Many entrepreneurs and businesses understand the importance of securing a trade mark registration, after all it is the way in which the law protects your hard won reputation. You only have one reputation and you want to make sure that the protection you have in place is as strong as it can be.
In this article, we outline some of the most common mistakes we see where entrepreneurs and businesses engage with the trade mark system.
Filing a trade mark application can be relatively straightforward; however, making sure that the registration works for you, is futureproofed, and is robust if challenged, is not as easy as it might once have been.
Representation of the mark
A trade mark registration will apply to the mark as it is filed. Many businesses will not spend enough time thinking about the representation of the mark that they use. This may be because their choice of representation limits their options in the future, if they use unnecessary materials such as the ® device.
One of the golden rules of a trade mark registration is that they must be used in the way that they are registered. Making sure that any logo versions filed are filed in the way that they are going to be used in trade is really important.
Over reliance on the series mark application
In the UK, the UK Intellectual Property Office (UKIPO) allows businesses to file a series mark application, whereby a number of similar applications can be filed at once. This can generate cost savings. Many businesses over rely on a series mark application, not realising that it can only cover marks which are very similar. This is interpreted narrowly by the UKIPO. Many businesses end up incurring costs in having to re-file an application by getting this wrong.
A further consideration is the limited scope internationally of a series mark as it is a quirk of the UK system. Whilst a regular registration can be relied upon for applications made in other territories or through the WIPO international system, a series mark cannot be relied upon in the same way.
Getting a detailed specification
Every element of the specification is important, from the words or terms chosen to the punctuation used, they can all make a difference to the scope of your protection. It is important that you take time to consider how you intend to use the mark in the short-term but also over the next five years. It is also important that the specification is robust by using approved terms which can sometimes seem repetitive but there is logic behind this, in ensuring that the mark is as safe as it can be from attack in the future.
Many businesses attempt to make short cuts here and will file a specification which does not adequately cover the goods or services that they provide. Businesses should avoid making filings using class headings.
Not everything is registrable
A trade mark registration is a powerful monopoly right which will not be granted lightly.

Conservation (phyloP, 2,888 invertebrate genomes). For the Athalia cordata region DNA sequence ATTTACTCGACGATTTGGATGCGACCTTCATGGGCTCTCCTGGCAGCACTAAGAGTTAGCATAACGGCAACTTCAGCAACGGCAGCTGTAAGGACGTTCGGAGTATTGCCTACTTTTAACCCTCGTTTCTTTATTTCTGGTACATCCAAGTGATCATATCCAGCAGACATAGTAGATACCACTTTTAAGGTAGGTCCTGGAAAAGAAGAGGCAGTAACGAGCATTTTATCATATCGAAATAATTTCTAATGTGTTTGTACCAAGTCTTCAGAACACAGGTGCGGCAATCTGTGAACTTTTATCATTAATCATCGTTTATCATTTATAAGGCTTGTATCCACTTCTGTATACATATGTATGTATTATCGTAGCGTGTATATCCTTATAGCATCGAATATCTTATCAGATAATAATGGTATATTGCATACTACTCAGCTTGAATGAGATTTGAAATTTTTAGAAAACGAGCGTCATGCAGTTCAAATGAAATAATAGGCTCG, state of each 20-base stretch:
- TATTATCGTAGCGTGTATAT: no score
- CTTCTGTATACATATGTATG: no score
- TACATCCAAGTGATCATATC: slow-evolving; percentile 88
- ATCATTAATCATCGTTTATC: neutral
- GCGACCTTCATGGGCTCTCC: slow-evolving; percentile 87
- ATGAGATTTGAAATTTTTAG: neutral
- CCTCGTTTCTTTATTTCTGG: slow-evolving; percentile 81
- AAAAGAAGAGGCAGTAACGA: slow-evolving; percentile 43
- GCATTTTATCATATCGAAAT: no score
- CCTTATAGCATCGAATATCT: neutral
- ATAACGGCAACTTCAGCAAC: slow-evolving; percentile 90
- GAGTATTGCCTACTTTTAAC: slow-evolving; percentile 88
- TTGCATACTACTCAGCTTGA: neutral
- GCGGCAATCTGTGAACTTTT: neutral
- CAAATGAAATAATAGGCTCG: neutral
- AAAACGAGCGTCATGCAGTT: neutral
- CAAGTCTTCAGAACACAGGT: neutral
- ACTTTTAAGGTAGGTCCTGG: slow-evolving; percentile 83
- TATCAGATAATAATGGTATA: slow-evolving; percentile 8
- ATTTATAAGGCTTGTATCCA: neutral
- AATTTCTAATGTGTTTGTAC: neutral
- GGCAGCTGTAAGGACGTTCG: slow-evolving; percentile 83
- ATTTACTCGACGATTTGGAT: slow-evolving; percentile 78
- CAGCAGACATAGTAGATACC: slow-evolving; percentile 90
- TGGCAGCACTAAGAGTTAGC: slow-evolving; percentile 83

Not everything is capable of registration. For example, marks which are considered descriptive or lack distinctiveness will not be granted a monopoly. Seeking advice early on the registrability of your mark can save costs in the long run.
Filing an application which is the same or similar to an existing mark
A trade mark registration entitles the holder to stop others from using an identical or similar mark in respect of identical or similar goods and services. The interpretation of identical or similar goods and services is broad. This can mean that businesses are sometimes surprised about how different their mark needs to be from earlier marks in order to avoid an issue. When considering whether there is a risk of confusion and whether your mark is different to somebody else’s, you need to consider a variety of angles, including: visual, phonetic, aural and conceptual similarities. If your mark is considered too similar to somebody else’s this may mean that you cannot register or use the mark freely.
Owning the Intellectual Property
Many businesses will work with designers to help them develop brands. These designers will own the intellectual property in the brands that they create unless there is a written agreement to the contrary. It is important that businesses have contracts with designers who develop logos on their behalf, assigning any copyright over to them.
Word vs. logo
Many businesses assume that trade mark registrations are predominantly about protecting a logo – this is not the case. Brand assets, including company names, key brand names etc. should be registered as word trade marks. Advice should be sought on the way to file to an application to ensure that you have the broadest possible protection. Also distinctive packaging for goods could also be protected by way of a trade mark.
Businesses need to understand the importance of a trade mark register and also the need to avoid cutting corners, if they are to take ownership of the brand they have developed.
For more information on choosing a trade mark, please see this article here.